Over half the population have some sort of sleep problems. We’re sacrificing sleep to keep up with modern day society – from the internet, caffeine and demand on time.

Did you know?

Some foods contain an aminoacid called tryptophan which helps boost the sleep hormone melatonin. Foods that are rich in tryptophan include bananas, milk, oats, poultry, eggs, walnuts and tuna.

Improving your sleep

With many people now working shift patterns, sleep now is not just confined to night time hours. If you find that you are having to sleep during daylight hours, Jason says the best thing that you can do is to make the room as dark as possible and still go to bed. This will help the body to prepare to shut down and sleep.

If you fancy a ‘cat nap’ during the day, then go ahead. Jason states that these can be beneficial as long as you follow a few simple rules. Keep them under 30 minutes, so that the body doesn’t think that it is going into a full sleep cycle. This will reduce the groggy and horrible feeling we can sometimes get upon awakening. Also keep them earlier in the day time, before 4pm is ideal.

The three main rules for the bedroom to aid a good night’s sleep, according to Jason, are cool, dark and quiet. In addition to this Jason recommends that we should 'put the day to bed’ about an hour and a half before we go there. No work, or checking social media. We should try to relax before bed.

When buying a bed, try it out. Jason suggests lying on the bed in the store for a little while to see if it is right for you.

Other tips for a good night's sleep include:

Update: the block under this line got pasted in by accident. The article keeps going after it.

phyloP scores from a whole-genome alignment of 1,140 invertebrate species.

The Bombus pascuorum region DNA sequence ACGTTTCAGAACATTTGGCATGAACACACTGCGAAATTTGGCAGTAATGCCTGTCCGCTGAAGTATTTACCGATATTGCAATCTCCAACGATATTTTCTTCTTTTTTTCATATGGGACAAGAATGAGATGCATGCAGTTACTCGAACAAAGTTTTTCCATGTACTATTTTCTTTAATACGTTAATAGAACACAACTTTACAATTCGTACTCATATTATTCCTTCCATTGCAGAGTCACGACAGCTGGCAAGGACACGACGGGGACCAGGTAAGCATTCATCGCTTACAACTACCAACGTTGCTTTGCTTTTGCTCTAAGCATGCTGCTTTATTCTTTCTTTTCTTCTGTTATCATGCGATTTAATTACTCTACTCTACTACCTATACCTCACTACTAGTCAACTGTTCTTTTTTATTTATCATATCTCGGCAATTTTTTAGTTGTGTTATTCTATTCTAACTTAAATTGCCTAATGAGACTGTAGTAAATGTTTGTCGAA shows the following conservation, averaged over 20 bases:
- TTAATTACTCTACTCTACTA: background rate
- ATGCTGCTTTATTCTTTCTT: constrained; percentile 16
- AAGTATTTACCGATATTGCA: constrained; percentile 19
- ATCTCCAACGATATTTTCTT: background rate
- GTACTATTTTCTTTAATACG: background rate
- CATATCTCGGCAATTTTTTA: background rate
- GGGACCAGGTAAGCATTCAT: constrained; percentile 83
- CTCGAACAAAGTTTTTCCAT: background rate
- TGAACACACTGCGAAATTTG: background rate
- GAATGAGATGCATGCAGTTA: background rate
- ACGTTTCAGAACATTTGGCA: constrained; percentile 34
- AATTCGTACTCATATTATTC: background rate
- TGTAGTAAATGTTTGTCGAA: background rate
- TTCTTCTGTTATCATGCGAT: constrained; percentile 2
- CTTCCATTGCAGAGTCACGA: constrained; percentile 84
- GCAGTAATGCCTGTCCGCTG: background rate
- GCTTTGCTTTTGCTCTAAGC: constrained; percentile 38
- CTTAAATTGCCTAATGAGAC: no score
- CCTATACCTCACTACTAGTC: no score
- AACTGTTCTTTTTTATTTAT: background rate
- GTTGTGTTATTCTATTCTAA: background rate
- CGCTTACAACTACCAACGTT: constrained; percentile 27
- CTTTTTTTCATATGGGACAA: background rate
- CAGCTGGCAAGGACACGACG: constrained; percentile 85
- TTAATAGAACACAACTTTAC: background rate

• Eat a healthy diet and avoid spicy food which may upset your tummy.
  • Draw curtains and make the room as dark (Use black out curtains/blinds) and quiet as possible. (Especially if you work shifts)
  • Use bedding and night clothes made from natural materials
  • Avoid eating anything 2 hours before going to bed
  • If you must snack eat kiwis and walnuts.
  • Ban animals from the bedroom!

About Professor Ellis - by Marilyn Bays

Professor Ellis has given talks on the subject of Sleep science (a topic he finds fascinating) all over the globe including UK, Europe, USA and Canada. His favourite experience was giving talks in Hong Kong then Guatemala and seeing his name in different languages. His worst experience was conducting a sleep exercise with a well known journalist for an interview who promptly broke all the rules in the book. It was amazing to visit the Sleep Centre and we were shown into the bedrooms and living areas (including a small kitchen) where his clients stay during the research period. There are two very comfortable bedrooms, one with no natural light at all and another very exposed to daylight conditions. Diet and lighting conditions all play a part in his research.

Marilyn said: "It was fascinating talking about the many ways we can help ourselves get a better night’s sleep Professor Ellis was a very down to earth yet funny and charming person. I really enjoyed meeting him and wish him all the best for the future."

Watch Indra and Marilyn interview Professor Ellis and their visit to the sleep centre at Northumbria University.